Drinkers’ degree

Stuff in the paper today pondering whether university is worth it. It’s a big issue among my generation, with loads of bitter twentysomething graduates complaining about having to do council temporary work. You sense a real disillusionment. Guys my age didn’t voice a murmur of protest when the government imposed tuition fees; now I’m hearing them say that further education should be discouraged. This when person specs for the highest-paying entry level jobs stipulate ‘Educated to degree level’. There is talk that this may rise to postgrad level.

My father told me that ‘You would be crazy not to go to university.’ He was right. The fact that society provides a breathing space of three years between the machine of school and the machine of work is surely one of the hallmarks of civilisation. Really, thinking about it, it is incredible that the whole university system hasn’t been privatised and turned into some kind of call centre trainee boot camp. Social life aside – good though it is – this is time to think and learn and discover. I emerged from uni a more intelligent, tolerant, and generally a better person that I was when I walked in three years previous.

Unlike many in the Guardian piece, I never thought of university as a ‘golden ticket’ to profitable employment. Myself and my friends were arts and humanities students: we didn’t think employers would be overly impressed with our literature and philosophy degrees, but that was a price we were prepared to pay for spending three years studying something interesting. Your priorities may be different.

Because it is hard out there. The free market’s most absurd delusion is that ‘risk-takers’ and ‘mavericks’ will be rewarded while staid time-servers will be left in the dust. In fact, employers don’t want creative mavericks – they want conscientious plodders with few interests, little life outside work and who are essentially people who will do as they’re told. This is why the job market consists of hundreds of intelligent graduates fighting over the same dozen clerical positions.

This state of affairs is pleasing to commentators on the Right who shout ‘ha ha, three years, fifteen grand in debt and you can’t even get an admin job’. Of course, to these people, any degree that doesn’t have an immediate vocational benefit is a waste of time – not just alternative medicine and golf studies but also literature, history, politics, philosophy. What they hate is the idea of learning for its own sake.

Their complaints of too many people going to uni are shared by many of my generation, who are a lot more conservative than you’d think. Our student paper carried op-ed pieces complaining that universities were being overrun by any scally who could spell his own name. Another big gripe is that we’re producing too many film studies graduates and not enough doctors and engineers.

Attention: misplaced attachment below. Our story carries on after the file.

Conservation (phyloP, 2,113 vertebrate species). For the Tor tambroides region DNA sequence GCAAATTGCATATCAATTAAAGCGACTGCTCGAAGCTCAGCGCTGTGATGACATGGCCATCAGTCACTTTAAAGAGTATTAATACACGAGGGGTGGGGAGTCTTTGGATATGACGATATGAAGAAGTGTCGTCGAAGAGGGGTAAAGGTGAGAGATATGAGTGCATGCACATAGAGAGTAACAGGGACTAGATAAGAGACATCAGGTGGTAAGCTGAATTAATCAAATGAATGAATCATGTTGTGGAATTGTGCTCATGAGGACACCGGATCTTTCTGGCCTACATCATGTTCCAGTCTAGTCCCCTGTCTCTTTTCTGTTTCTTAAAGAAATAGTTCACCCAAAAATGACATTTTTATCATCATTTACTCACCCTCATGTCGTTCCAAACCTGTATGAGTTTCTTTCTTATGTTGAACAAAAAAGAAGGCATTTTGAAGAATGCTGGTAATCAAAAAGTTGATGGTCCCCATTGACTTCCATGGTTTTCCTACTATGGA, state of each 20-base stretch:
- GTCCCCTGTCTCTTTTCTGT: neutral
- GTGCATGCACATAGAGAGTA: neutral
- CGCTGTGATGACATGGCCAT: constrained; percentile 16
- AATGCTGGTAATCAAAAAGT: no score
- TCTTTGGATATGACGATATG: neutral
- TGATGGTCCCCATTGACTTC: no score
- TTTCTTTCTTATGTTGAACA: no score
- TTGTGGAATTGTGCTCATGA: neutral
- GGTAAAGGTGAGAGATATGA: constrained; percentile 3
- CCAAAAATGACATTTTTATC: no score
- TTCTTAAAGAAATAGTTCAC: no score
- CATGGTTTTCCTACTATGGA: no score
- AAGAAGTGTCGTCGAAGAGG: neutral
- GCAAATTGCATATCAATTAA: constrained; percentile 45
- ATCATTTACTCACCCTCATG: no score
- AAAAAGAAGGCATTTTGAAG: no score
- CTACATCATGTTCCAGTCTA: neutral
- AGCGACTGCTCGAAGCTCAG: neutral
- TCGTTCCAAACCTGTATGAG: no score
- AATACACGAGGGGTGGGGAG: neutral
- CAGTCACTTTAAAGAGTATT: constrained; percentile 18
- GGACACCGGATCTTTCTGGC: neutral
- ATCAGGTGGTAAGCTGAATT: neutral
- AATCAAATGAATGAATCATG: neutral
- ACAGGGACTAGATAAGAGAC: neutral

It’s bollocks, of course. Although Labour massively expanded further education, it also introduced tuition fees which effectively killed the possibility of degree courses for most of the working class. You think students are bourgeois wankers? Well, yes – that’s the point. It’s also why we don’t have a major crisis in recruitment for the police, or in trades and industry. School leavers are attracted to these jobs because they pay well and you don’t need a degree.

In every city there is a conflict between town and gown. You get students in filthy houseshares who know nothing about their local area, don’t respect local residents and have never had to do anything for themselves. You get local scrotes who break into halls of residences and terrorise the freshers. It’s a clash of classes. There’s an argument that it’s best to defer the uni experience until your early twenties – until you can handle yourself better and have more of a grip on who you are.

Loads of students are idiots, but loads are clued up. And thanks to the loans system, plenty of them work – I had two jobs when I was doing my BA and worked six days a week when I was doing my MA. People still moan about the lazy student drinking the sweat of the working man, but the student population can make or break a town’s economy. When I was in Sheffield half the city’s bars closed over the summer. Also, students tend to be less likely to trash the pubs and stab the bouncers.

Go back to the bitter twentysomething graduate in his council temp job, moaning that university should be scaled down because he didn’t get the benefits he expected from it. Well, the world doesn’t owe you a living, even if you have got a two-two from some ex-polytechnic. University is a place of learning and play: if you want to get rich, maybe best try something else.


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